Seattle luthier Steve Andersen is currently working on his invention of a double-top archtop, which features a top built from two layers of spruce with a layer of Nomex—a lightweight, high-tech material—sandwiched in between.
Andersen Stringed Instruments | Seattle, Washington
Steve Andersen grew up in Phoenix, Arizona, and as a high-school student built his first guitar at what would eventually become the Roberto-Venn School of Luthiery. A few years later, he worked at the Franklin Guitar Company in Sandpoint, Idaho, and built OM-style flattops. But it wasn’t until moving to Washington state in 1986 that he discovered his passion: building archtops.
“I moved to Seattle and started doing repair work,” Andersen says. “I met some players with really great archtop guitars—top of the heap, D’Angelico, D’Aquisto, Stromberg, Gibson—and there was nobody to work on them. I got really interested in that. A D’Aquisto would come across my doorstep—particularly his later stuff from the ’80s—and it was just so far out. You could see five of them and you could see how he was moving the bar. Every time he made a new guitar it was something new and different. I thought, ‘This really interests me. Why try to reproduce an instrument that was made 100 years ago—at the time I was making Gibson F-5-type mandolins—when I can build something where being unique and original is encouraged?’”
Andersen’s Electric Archie model resulted from a collaboration with Bill Frisell, who wanted a guitar he could travel and record with. The single pickup is a Lollar Imperial humbucker.
Andersen is serious about innovation. For example, he’s developed a double-top archtop, which features a top built from two layers of spruce with a layer of Nomex—a lightweight, high-tech material—sandwiched in between. “It derived from the classical guitar makers,” he says. “I thought, ‘Why hasn’t somebody tried this on an archtop?’ I played around for a couple of years, did a bunch of tests, showed it around, and got feedback on it. I made two, but I’ve put it on the back burner.”
This version of Steve Andersen’s Electric Archie has two Lollar Imperial pickups.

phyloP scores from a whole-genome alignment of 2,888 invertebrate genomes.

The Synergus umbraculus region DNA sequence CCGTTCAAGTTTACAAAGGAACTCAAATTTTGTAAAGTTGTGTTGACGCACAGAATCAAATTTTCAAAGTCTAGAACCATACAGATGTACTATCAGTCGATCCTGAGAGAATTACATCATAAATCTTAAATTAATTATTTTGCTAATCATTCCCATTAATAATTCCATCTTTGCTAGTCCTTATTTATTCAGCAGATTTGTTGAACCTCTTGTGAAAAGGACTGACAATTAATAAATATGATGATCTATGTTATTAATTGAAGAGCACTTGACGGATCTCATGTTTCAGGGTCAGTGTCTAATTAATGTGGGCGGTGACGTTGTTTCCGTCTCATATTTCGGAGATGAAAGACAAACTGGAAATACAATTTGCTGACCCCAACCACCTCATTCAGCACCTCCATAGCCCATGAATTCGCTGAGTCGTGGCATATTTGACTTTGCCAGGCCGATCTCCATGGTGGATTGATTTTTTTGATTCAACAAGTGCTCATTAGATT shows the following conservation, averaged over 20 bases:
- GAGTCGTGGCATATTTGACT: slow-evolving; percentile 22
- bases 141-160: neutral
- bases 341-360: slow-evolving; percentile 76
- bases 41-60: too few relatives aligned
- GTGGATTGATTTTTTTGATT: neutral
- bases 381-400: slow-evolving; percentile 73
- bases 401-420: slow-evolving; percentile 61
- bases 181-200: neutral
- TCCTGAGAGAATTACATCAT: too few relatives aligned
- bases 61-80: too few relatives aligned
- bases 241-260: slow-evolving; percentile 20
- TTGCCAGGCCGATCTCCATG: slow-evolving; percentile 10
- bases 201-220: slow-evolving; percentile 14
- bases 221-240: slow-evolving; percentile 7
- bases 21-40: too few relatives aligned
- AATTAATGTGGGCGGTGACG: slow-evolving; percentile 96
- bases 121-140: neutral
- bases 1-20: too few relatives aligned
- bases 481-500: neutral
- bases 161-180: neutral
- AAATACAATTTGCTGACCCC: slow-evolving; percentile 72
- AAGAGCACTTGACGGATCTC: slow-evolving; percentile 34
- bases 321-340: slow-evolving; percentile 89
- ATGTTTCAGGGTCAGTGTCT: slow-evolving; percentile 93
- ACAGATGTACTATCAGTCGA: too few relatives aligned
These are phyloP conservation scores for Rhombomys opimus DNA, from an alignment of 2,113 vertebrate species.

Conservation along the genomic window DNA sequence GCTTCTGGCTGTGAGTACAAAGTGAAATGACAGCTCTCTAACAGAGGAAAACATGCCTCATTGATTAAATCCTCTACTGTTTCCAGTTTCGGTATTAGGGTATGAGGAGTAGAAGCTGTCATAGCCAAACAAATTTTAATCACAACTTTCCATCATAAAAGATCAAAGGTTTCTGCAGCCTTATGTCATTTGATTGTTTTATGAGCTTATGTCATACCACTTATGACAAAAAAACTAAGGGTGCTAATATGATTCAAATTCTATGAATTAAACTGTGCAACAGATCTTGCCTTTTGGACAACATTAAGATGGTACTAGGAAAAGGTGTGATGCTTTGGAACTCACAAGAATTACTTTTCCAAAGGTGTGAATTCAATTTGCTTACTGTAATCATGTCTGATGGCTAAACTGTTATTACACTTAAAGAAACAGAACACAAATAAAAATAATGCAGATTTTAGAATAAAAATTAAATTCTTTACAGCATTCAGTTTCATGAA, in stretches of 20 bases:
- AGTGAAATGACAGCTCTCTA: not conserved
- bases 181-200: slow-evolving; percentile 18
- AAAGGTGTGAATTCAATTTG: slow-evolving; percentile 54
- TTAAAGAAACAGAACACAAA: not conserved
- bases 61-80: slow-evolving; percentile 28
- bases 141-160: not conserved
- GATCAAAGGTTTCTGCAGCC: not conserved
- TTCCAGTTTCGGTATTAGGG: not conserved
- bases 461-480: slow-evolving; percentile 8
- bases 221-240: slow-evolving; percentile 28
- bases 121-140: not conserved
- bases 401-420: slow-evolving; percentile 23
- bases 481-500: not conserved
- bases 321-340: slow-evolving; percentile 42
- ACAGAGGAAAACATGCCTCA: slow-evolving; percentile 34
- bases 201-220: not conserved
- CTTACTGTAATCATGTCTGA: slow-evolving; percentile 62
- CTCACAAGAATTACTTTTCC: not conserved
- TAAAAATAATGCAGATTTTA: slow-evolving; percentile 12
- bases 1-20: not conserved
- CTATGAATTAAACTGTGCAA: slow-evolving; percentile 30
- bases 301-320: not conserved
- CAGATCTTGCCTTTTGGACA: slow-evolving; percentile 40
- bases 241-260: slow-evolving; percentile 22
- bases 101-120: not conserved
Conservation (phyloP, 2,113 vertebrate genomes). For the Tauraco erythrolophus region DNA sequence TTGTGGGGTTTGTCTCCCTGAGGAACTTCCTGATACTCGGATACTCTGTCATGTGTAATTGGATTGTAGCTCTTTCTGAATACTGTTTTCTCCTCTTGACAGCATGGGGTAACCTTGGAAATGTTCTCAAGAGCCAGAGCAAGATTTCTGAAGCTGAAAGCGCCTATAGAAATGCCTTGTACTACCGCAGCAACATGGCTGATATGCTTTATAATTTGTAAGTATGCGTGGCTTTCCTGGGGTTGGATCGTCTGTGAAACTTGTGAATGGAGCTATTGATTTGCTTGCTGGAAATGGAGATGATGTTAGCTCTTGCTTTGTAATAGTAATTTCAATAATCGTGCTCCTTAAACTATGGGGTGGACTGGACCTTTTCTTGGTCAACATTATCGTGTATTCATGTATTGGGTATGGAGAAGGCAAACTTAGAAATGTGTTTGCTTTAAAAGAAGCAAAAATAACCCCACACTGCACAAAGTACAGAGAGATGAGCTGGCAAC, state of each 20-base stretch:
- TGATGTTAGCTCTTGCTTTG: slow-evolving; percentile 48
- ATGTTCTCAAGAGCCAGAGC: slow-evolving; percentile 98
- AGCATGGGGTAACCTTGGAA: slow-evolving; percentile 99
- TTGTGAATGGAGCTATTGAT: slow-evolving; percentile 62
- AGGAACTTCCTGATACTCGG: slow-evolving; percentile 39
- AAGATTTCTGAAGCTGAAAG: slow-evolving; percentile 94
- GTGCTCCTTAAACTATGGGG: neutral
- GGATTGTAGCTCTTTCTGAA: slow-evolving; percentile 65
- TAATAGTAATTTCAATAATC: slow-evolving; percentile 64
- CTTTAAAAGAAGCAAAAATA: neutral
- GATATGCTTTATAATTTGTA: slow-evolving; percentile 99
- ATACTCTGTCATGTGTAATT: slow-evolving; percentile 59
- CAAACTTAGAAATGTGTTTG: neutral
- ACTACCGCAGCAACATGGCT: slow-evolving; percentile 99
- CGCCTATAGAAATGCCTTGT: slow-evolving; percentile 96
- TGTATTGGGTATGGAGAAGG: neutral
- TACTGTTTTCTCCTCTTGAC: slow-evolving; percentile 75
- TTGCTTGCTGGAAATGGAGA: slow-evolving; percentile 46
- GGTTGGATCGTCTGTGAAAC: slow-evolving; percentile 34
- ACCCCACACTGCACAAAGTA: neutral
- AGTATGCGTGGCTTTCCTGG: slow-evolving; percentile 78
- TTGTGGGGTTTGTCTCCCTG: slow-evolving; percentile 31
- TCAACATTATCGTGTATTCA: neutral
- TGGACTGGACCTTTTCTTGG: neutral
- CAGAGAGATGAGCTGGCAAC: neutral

It’s on the back burner because his main focus is making a lighter, as in less heavy, archtop and—consistent with his innovative ethos—he does that using non-traditional materials. “To me it just makes sense,” he says. “If you want to make something really light, there is more than one way to do it. D’Angelico was from the old school of Freddie Green-type playing: You have to pound the guitar to be loud enough to fill up a room and be heard over the horns and other instruments. But D’Aquisto was making a guitar that people were playing as a solo instrument. It was much more responsive, which was a really cool thing, that you could make a guitar that has a lot more nuance to it.”
A headstock from one of Andersen’s custom one-off designs.
Andersen builds about 10 guitars a year, which is a good number for him, although he thinks the market is saturated, especially since the financial crisis a decade ago. “Things were pretty crazy up until about 2007 or 2008,” he says. “The financial crisis hit and I don’t feel it has picked up to where it was before. But I think that’s good. It was too frenetic for many years there. I would rather have 10 orders that I feel really good about and where the customer really wants the guitar. I don’t want to obligate myself to 25 guitars, and who knows if these guys are going to be around when the guitar is done?”
But don’t ask Andersen about Seattle’s local lutherie scene. Like many builders, he’s private, focused, and low key, which for the slow-paced world of lutherie, is an asset. “I’m not a particularly social person,” he says. “There are a number of hobby builders in this area. They get together and have meetings, but I don’t hang out with them. This is my job. I don’t want to leave my job and then go have a potluck and talk about guitar making. I have been thinking about guitar making all day.”